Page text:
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Abundance of biota

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    Mesozooplankton community composition and structure were examined throughout the D’Entrecasteaux Channel, Huon Estuary and North West Bay, Tasmania, from November 2004 to October 2005. The composition of the mesozooplankton community was typical of inshore, temperate marine habitats, with seasonally higher abundance in summer and autumn and lower numbers in winter and spring. Copepods were the largest contributors to total abundance across all seasons and stations, while cladocerans and appendicularians were proportionally abundant in spring and summer. The faecal pellets of these three main groups, along with those of krill and amphipods, also contributed significantly to material recovered from sediment traps. Meroplanktonic larvae of benthic animals showed short-term peaks in abundance and were often absent from the water column for long periods. Spatially, North West Bay and the Channel had a higher representation of typically marine species, including Calanus australis and Labidocera cervi, while truly estuarine species, such as the copepod Gladioferens pectinatus, were more important in the Huon Estuary.

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    This dataset contains records of bony fishes and elasmobranchs collected by Reef Life Survey (RLS) divers along 50m transects on shallow rocky and coral reefs, worldwide. Abundance information is available for all records found within quantitative survey limits (50 x 5 m swathes during a single swim either side of the transect line, each distinguished as a Block), and out-of-survey records are identified as presence-only (Method 0). Although surveys are undertaken as part of monitoring programs at particular locations (mostly in Australia), this dataset contains does not include repeat surveys of sites.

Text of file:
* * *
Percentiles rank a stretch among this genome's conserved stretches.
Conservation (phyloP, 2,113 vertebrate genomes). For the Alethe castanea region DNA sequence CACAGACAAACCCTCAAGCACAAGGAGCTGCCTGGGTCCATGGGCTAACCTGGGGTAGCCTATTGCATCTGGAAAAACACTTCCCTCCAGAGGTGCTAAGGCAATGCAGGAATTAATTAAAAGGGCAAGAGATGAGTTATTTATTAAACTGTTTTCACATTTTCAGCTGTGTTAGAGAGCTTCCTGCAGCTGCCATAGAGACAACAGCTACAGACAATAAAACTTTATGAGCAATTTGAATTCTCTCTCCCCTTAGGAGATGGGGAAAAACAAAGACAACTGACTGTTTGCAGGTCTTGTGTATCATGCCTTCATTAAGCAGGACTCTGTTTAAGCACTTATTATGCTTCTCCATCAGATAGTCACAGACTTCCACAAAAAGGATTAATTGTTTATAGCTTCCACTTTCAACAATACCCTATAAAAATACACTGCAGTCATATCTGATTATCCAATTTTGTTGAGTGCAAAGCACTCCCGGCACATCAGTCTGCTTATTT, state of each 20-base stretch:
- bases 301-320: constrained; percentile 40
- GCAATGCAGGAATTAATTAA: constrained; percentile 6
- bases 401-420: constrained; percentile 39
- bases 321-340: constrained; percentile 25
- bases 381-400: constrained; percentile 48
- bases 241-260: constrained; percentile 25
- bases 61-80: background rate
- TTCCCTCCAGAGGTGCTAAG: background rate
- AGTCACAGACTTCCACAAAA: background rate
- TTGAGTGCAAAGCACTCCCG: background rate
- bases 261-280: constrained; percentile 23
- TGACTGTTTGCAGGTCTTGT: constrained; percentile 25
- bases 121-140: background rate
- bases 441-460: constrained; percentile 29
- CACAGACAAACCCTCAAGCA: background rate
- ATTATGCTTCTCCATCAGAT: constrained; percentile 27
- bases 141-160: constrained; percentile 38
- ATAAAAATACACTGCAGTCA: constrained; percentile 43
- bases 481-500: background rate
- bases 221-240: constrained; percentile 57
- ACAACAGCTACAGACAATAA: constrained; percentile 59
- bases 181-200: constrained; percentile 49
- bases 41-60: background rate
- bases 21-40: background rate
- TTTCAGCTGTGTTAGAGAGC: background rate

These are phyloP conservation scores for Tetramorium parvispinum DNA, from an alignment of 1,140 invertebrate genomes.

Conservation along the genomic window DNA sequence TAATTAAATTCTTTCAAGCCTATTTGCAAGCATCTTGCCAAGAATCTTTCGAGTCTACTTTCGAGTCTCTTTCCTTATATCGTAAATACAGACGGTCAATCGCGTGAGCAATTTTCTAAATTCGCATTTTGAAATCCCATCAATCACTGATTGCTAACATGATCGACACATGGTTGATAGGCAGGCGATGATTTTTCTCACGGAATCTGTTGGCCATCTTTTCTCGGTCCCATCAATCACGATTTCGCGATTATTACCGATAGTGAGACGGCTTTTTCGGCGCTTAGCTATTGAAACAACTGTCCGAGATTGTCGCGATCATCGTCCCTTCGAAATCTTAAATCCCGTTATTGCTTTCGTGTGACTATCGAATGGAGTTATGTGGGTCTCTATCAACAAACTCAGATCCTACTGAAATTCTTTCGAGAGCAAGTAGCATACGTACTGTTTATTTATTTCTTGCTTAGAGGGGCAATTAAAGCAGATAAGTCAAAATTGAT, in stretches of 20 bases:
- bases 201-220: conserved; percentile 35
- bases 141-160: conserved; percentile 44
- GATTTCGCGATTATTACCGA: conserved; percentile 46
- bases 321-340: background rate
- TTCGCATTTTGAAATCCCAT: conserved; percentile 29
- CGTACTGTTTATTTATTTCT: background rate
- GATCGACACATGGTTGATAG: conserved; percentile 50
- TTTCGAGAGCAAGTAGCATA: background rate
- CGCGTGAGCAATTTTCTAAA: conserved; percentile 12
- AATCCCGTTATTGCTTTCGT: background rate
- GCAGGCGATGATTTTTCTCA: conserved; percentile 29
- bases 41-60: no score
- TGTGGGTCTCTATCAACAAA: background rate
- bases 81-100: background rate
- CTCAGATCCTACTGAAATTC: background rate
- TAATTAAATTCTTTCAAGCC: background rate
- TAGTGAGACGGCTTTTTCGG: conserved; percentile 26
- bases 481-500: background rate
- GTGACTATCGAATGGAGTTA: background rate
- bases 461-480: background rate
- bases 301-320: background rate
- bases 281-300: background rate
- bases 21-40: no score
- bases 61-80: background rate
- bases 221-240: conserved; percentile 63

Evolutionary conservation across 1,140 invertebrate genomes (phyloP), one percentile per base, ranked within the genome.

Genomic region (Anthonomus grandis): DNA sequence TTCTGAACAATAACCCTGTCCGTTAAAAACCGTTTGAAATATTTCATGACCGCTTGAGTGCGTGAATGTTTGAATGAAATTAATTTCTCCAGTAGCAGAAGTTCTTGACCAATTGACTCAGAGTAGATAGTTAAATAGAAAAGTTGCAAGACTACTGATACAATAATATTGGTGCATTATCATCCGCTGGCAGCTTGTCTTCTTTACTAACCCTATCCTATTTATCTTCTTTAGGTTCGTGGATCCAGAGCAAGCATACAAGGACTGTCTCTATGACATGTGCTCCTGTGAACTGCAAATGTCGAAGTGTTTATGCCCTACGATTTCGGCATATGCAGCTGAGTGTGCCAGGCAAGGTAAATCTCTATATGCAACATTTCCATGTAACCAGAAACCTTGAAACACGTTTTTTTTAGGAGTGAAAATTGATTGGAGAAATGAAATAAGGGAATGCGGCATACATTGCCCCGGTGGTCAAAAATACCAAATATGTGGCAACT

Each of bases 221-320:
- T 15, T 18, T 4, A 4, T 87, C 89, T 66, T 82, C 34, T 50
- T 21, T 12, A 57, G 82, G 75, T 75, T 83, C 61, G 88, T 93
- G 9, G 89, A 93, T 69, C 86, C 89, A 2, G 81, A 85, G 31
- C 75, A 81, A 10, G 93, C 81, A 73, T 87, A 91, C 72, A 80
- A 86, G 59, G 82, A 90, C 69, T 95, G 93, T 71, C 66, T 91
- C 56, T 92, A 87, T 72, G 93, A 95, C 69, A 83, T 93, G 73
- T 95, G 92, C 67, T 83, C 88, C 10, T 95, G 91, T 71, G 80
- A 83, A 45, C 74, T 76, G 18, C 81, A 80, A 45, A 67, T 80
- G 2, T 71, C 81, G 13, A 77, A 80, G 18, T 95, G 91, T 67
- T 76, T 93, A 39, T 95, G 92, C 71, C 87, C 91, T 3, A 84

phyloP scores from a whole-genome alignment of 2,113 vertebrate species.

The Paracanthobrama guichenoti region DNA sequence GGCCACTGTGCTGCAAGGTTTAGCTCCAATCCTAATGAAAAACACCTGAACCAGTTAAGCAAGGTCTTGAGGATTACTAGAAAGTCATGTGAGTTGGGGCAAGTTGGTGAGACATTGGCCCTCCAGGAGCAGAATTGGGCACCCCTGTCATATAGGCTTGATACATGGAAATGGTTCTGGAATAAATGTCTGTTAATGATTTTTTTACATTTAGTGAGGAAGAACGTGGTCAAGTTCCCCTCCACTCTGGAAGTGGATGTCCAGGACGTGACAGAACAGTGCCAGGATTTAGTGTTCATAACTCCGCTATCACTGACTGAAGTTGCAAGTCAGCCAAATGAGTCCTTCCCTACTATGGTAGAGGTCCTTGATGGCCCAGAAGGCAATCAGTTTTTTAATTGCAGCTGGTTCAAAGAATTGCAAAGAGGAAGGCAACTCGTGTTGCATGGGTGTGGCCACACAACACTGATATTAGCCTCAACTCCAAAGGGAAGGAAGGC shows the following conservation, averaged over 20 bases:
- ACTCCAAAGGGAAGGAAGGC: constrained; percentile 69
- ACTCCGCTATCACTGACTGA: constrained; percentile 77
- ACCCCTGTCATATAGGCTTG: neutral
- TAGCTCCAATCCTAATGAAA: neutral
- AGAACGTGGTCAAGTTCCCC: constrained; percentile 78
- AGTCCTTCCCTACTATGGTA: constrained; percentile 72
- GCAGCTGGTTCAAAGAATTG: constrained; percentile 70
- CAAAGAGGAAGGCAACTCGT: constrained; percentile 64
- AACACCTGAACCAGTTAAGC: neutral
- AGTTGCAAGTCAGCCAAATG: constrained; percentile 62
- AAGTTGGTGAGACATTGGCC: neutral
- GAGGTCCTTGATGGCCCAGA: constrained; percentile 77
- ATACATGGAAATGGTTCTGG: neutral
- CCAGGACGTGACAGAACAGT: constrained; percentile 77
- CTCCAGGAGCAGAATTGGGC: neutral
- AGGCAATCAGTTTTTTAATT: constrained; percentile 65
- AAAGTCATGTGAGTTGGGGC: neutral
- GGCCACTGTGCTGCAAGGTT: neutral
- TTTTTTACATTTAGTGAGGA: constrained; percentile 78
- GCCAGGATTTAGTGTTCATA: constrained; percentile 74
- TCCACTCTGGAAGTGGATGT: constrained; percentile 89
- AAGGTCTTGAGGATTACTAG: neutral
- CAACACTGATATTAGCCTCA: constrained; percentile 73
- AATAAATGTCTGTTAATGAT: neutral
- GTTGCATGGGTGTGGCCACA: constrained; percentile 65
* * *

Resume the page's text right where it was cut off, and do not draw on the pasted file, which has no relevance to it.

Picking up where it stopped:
• This data is part of the 2013 report "Synthesis of seagrass mapping studies conducted by the Water Science Branch of the Department of Water".

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    The spatial and temporal dynamics of seagrasses have been studied from the leaf to patch (100 m**2) scales. However, landscape scale (> 100 km**2) seagrass population dynamics are unresolved in seagrass ecology. Previous remote sensing approaches have lacked the temporal or spatial resolution, or ecologically appropriate mapping, to fully address this issue. This paper presents a robust, semi-automated object-based image analysis approach for mapping dominant seagrass species, percentage cover and above ground biomass using a time series of field data and coincident high spatial resolution satellite imagery. The study area was a 142 km**2 shallow, clear water seagrass habitat (the Eastern Banks, Moreton Bay, Australia). Nine data sets acquired between 2004 and 2013 were used to create seagrass species and percentage cover maps through the integration of seagrass photo transect field data, and atmospherically and geometrically corrected high spatial resolution satellite image data (WorldView-2, IKONOS and Quickbird-2) using an object based image analysis approach. Biomass maps were derived using empirical models trained with in-situ above ground biomass data per seagrass species. Maps and summary plots identified inter- and intra-annual variation of seagrass species composition, percentage cover level and above ground biomass. The methods provide a rigorous approach for field and image data collection and pre-processing, a semi-automated approach to extract seagrass species and cover maps and assess accuracy, and the subsequent empirical modelling of seagrass biomass. The resultant maps provide a fundamental data set for understanding landscape scale seagrass dynamics in a shallow water environment. Our findings provide proof of concept for the use of time-series analysis of remotely sensed seagrass products for use in seagrass ecology and management.